I’ve been standing while I work for over two years now.

People often ask me about the particulars of how I transitioned away from sitting all day. Sometimes they’re just making convo, but often they are looking for tips on making the switch themselves, so I thought I’d jot down a few things for y’all to reference.

1) Avoid the sit/stand desk trap

You can waste a lot of time and money shopping awesome sit/stand desks online. Whether manual, motorized, or hydraulically charged, these convertible desks aren’t worth their exorbitant costs and they surely won’t help you succeed more than any old tall desk would.

You may believe that sinking a bunch of money into your new goal is a good first step toward accomplishing it. It is not. The best way to accomplish your goal is to set about doing it, not shopping it.

I started down the sit/stand rat hole, but I ended up saving my hard-earned cash and went with a homemade standing desk fashioned from plywood. I used that desk for 18 months or so and just recently upgraded to a build-it-yourself Ikea desk that looks pretty good and still didn’t break my bank like a sit/stand would.

Made from Ikea parts totaling < $200

I can’t speak from personal experience, but I’ve read & seen quite a few folks who bought a fancy sit/stand desk and ended up just sitting the whole time anyhow.

You want to be able to sit down when you’re tired (see #3 for more on that), but you don’t want it to be that easy to sit down or you’ll never stand up.

2) Height matters most

What is worth your time is getting the height of your standing desk right. The particulars will vary from person-to-person, but a good rule of thumb is to have your arms at slightly more than a 90° angle when typing.

If your desk is too tall (my first one was) then the blood will rush out of your hands. This can be painful and probably not good for you.

If your desk is too short (my second one was until I readjusted it) you will have to slouch down while you stand there. This is a quick way to acquire a neck or back injury.

The 3rd angle is good, but the drawing is still bad

I’ve also read that the preferred position for your displays is at eye level, which leads many people to prop them up higher than their keyboard somehow, but I look down at mine a bit and it’s never bothered me. YMMV.

3) Ease into it

There’s no easier way to fail than to define success as something outside of your ability. If you go cold turkey from sitting all day to standing all day you will fail. Your body is not ready for it.

Instead, start small and build from there. When I first started my transition I would stand for an hour in the morning, sit until lunch, stand for an hour after lunch, and sit until the day was over.1

A week or so later I would stand for two hours in the morning, sit until lunch, stand for an hour after lunch, and sit again until the end of the day.

It takes time, so don’t be discouraged if your feet hurt too much in the beginning (and they will — see #4 for more on that). All in all it probably took me 4-6 months before I was standing for the majority of the day.

And you know what? I still sit down sometimes! My principle is to just sit down when I’m tired. Lately this has been a of couple times each week, in the late afternoons.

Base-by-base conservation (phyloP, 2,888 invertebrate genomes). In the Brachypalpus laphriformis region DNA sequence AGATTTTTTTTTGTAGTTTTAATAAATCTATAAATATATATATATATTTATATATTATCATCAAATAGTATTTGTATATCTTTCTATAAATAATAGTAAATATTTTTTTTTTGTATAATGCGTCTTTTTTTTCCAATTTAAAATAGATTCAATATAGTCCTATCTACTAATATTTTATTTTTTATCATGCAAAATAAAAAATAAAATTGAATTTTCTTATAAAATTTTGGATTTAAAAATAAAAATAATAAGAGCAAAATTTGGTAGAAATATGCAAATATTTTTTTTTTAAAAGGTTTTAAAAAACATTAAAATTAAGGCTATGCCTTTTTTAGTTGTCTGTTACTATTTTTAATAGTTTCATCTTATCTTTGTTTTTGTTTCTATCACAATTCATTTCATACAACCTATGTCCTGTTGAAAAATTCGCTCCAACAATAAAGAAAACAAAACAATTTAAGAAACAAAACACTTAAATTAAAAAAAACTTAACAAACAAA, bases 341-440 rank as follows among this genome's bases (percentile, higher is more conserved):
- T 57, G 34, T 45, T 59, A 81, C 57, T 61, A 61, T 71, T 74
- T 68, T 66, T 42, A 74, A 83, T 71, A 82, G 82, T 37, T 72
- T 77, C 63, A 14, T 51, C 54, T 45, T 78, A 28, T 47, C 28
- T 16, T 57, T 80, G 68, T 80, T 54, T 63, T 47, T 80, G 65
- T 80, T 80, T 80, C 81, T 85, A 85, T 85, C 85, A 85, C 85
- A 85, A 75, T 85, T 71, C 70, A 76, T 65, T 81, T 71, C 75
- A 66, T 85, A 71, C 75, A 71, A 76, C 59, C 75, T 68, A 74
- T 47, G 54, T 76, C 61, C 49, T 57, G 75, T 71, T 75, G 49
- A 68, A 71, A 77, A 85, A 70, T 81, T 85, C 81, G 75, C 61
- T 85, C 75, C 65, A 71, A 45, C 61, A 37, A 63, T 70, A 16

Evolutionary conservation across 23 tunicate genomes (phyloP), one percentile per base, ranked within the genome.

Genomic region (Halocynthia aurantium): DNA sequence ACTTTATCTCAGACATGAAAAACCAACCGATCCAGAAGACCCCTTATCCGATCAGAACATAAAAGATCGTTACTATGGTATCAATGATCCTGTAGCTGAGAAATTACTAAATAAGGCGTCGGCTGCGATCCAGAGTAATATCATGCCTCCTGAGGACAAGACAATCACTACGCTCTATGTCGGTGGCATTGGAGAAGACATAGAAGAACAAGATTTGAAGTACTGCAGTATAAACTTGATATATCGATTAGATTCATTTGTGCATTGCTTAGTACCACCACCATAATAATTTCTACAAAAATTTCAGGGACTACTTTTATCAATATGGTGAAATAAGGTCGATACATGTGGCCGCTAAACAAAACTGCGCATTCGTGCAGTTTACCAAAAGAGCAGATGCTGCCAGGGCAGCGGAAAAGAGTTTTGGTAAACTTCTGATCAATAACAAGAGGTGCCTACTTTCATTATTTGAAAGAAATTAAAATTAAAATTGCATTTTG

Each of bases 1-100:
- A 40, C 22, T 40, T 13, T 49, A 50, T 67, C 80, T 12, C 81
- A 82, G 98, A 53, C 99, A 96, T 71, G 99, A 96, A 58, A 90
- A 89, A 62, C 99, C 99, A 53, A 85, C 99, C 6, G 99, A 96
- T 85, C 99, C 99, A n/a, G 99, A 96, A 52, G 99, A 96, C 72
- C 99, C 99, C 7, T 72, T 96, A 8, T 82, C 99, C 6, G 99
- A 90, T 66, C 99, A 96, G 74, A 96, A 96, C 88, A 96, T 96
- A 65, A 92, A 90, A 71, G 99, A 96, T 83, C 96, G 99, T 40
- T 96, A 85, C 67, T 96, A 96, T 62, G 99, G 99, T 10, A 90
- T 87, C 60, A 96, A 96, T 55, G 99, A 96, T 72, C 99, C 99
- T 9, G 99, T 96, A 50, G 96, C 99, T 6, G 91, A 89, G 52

Standing all day should not be some kind of Stoic routine (Stoicism is always misplaced, btw). The point is to make your work day better! If it’s not better, then by all means sit down!

4) Protect your feet

The only unavoidable discomfort from using a standing desk will manifest in your feet. You cannot avoid this and eventually they will grow stronger and the pain will subside, but in the meantime there are a couple things you can do to lessen the pain.

The best strategy is to wear a good pair of athletic shoes while you work. This is easy and just works, but it is not always practical or even desirable.

So, in addition to athletic shoes, I suggest getting an anti-fatigue mat. I got this mat off Amazon and am quite happy with it. You can tell from the picture below how cushy it is.

I like to work with bare feet or in slippers, so I switch back and forth between the mat and athletic shoes.

5) Get away from the desk

One of the great advantages of standing is that you can more easily move around. Take advantage of that!

On a phone call? Walk away from the desk. Brain storming a new product? Walk away from the desk. Toiling away on a hard problem? Walk away from the desk.

Another great thing about standing is that it makes sitting down feel like a treat! Feeling unproductive? Go find a comfy chair and just relax for a few minutes. Your feet will recover quickly and you’ll be recharged in no time.

6) You should try it

This isn’t so much a tip as it is an exhortation. You can read all the pros & cons of sitting vs. standing if you want, but you won’t know if standing is good for you until you try it.

Anecodotal evidence and all that, but I have come to love standing and doubt that I’ll ever switch back to sitting full time. I find my mind is sharper in the morning, I’m less tired during the early afternoon lull, and I’m more tired at the end of the day than I was when I sat.

I hope one or more of these tips helps you during the switch!

  1. You may be thinking that this advice contradicts #1 where I said don’t get a sit/stand desk. You will need a place to sit down and get work done, but you do not need that place to be the same desk. I use a laptop and can move about my office quite easily. If you are tied to a desktop you may need to ignore #1.